Security and the Net

News and opinions about security, the internet and more

iPhone 3GS encryption “useless”?

Wired has a report about the iPhone 3GS encryption feature. Jonathan Zdziarski is quoted as saying the encryption is basically worthless; while that quote alone wouldn’t normally attract my attention, the article has a lot of details that should make a lot of businesses think twice about relying on the “wipe my phone” feature. [Read the rest of this entry…]

92% of Flash users affected by 0-day hole?

Secunia released some interesting statistics last week; according to their numbers, at least 92% of the people using their PSI scanner that have Flase Player installed are running a version that is affected by the zero-day attack that was recently discovered. The real number might be even higher; they didn’t release combined numbers for users that had Flash 9 or Flash 10 installed.


Meanwhile, Adobe is warning users to “[..] exercise caution in browsing untrusted websites.” While being cautious when browsing the web is good advice in general, I’d suggest disabling or deinstalling Flash Player entirely until Adobe releases a patch. The scheduled release date for a fixed Flash Player 10 is next thursday.

IPv6: downsides of a larger address space

With the increasing uptake of the new IPv6 internet protocol, people are starting to notice some of the downsides of the larger amount of IP addresses that will become available. An excellent example are the MTU issues Geoff Huston wrote about earlier this year, and as IPv6 adoption increases more problems are likely to appear. The number of IPv6 addresses in use is growing rapidly:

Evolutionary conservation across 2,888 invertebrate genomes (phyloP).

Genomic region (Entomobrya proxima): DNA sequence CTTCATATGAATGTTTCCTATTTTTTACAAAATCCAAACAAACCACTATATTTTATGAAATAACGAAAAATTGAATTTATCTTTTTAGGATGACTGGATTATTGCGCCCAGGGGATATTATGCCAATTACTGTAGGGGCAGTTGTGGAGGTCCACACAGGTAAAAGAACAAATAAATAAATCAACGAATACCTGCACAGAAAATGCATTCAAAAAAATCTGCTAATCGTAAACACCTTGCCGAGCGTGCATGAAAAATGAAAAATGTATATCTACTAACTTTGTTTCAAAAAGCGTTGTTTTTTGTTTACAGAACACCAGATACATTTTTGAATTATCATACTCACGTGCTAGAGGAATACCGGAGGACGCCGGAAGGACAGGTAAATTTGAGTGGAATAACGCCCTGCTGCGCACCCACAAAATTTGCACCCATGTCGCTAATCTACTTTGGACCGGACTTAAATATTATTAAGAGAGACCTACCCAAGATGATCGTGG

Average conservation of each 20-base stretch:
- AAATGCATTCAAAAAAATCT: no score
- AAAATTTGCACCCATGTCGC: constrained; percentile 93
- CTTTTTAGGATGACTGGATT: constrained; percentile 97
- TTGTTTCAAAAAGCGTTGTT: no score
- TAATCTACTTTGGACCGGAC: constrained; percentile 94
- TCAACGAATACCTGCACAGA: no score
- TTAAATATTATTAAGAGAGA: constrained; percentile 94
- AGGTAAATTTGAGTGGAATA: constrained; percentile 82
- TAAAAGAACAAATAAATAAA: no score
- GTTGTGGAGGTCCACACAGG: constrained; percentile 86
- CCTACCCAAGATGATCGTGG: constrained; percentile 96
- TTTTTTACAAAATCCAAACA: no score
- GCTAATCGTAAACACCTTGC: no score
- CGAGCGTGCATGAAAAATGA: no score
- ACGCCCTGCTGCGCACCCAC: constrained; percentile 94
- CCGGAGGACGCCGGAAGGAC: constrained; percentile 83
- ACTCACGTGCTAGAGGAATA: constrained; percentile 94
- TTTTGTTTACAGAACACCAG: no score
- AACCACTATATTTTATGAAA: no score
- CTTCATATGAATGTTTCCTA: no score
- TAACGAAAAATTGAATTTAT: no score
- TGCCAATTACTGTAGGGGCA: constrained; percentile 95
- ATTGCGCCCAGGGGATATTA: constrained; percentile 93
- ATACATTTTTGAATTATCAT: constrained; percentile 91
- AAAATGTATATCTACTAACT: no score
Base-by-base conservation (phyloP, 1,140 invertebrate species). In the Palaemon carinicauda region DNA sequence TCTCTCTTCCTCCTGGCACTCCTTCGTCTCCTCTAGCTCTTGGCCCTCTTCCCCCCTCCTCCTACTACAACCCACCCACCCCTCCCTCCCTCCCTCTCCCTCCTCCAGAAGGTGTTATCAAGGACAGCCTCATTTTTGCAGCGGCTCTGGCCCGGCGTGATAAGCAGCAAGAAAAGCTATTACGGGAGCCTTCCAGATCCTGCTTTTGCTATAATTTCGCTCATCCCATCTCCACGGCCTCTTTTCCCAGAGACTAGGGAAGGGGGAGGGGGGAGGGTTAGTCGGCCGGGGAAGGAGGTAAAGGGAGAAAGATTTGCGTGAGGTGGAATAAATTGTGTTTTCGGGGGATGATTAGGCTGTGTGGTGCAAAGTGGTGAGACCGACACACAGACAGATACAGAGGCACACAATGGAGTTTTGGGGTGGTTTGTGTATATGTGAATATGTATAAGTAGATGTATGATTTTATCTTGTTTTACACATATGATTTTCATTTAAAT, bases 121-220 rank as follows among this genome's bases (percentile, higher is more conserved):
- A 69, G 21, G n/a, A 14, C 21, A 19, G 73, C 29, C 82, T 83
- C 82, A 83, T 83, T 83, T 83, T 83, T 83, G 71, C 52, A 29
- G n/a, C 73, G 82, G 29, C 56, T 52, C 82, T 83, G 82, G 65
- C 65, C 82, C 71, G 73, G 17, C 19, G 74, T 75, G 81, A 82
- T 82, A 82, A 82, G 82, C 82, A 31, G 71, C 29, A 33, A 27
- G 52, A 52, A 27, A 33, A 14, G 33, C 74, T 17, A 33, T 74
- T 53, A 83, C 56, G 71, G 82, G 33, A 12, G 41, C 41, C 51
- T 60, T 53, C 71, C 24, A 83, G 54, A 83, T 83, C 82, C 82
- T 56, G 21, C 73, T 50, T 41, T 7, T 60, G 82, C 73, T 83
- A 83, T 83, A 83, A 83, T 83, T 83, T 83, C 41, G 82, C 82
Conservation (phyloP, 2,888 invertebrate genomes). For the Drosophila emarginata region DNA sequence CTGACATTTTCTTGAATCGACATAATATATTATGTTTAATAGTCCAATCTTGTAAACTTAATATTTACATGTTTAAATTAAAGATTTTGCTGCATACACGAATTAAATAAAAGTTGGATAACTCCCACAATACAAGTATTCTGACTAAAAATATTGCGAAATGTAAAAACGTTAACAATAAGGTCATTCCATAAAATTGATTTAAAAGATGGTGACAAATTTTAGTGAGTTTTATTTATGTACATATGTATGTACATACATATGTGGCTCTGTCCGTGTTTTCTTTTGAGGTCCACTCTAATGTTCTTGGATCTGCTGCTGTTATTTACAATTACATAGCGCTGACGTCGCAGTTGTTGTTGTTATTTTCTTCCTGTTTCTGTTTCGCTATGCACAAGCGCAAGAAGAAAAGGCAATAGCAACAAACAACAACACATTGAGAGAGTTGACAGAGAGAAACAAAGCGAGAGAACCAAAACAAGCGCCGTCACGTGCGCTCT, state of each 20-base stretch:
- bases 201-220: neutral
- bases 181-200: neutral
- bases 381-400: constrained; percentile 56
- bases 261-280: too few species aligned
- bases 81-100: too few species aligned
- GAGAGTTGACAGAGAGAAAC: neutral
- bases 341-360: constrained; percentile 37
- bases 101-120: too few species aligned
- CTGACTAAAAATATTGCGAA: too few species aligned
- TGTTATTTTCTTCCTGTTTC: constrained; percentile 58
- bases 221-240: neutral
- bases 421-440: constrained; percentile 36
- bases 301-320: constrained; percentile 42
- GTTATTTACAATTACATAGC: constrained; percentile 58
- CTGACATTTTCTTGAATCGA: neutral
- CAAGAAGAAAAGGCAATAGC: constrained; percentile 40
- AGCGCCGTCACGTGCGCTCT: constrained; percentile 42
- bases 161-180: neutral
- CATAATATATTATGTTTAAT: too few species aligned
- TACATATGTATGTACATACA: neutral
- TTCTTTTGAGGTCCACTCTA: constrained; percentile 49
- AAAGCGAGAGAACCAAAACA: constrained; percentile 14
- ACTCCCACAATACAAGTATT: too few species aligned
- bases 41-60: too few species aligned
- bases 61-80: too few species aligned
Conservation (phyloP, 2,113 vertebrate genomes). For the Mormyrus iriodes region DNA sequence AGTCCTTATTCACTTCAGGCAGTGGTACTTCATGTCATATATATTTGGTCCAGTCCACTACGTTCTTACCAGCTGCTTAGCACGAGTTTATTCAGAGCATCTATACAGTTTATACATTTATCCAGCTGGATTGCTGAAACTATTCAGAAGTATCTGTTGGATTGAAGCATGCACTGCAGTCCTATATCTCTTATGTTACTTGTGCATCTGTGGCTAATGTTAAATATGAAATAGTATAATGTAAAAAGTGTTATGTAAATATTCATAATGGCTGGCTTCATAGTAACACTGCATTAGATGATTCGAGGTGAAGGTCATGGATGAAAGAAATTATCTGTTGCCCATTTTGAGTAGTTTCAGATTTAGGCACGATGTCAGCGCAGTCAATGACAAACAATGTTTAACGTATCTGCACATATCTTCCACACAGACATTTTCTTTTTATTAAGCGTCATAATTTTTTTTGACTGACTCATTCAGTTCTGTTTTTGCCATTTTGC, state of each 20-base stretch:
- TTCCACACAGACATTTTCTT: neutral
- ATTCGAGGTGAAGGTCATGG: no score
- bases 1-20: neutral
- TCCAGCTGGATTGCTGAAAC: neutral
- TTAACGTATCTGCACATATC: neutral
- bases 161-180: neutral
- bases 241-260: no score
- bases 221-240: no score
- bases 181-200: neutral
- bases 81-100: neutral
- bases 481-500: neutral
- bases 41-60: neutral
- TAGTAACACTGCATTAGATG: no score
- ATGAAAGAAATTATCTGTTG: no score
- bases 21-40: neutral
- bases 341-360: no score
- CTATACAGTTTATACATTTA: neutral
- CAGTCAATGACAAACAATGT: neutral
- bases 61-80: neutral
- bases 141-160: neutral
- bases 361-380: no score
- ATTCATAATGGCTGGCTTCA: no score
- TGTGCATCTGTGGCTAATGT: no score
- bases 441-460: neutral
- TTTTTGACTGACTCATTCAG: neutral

The current address assignment policies for IPv6 addresses suggest that every internet connection should be assigned at least a “/64” subnet; this includes home computers that currently receive only a single IP address. A /64 subnet contains 18.446.744.073.709.551.616 addresses; and if that isn’t enough, it’s recommended to assign companies a /48 subnet (65536 /64 subnets!), and the same for individual users.

While this is all very nice (it removes the need for NAT, doesn’t require you to get a “business-grade” connection to get multiple IP address, et cetera), it also raises some new issues. I recently talked to a provider of anti-spam services that foresaw some major issues for blacklists. Even if the blacklists list only complete /64 subnets instead of single hosts, a typical enduser might be listed 65536 times; it might make sense for malware to try sending from a different subnet if too much delivery attempts are blocked. This makes the storage requirements for the blacklists explode, making operating them much more expensive.

In addition to that, the use of blacklists with IPv6 will also put more load on DNS servers; right now a typical lookup looks like this: For an IPv6 address, the standard is to use the hexadecimal notation for the address; for example:

This means DNS traffic to the DNSBL servers will increase, and so will the amount of memory needed for storing the responses. Because most machines will be using a public IP address, instead of entire networks being NATed to a single IP, there will be more of these lookups as well, and to make matters even worse most machines will be using privacy extensions. Since IPv6 privacy extensions make every machine change it’s IP address regulary, there will appear to be even more hosts for which DNSBL lookups are needed.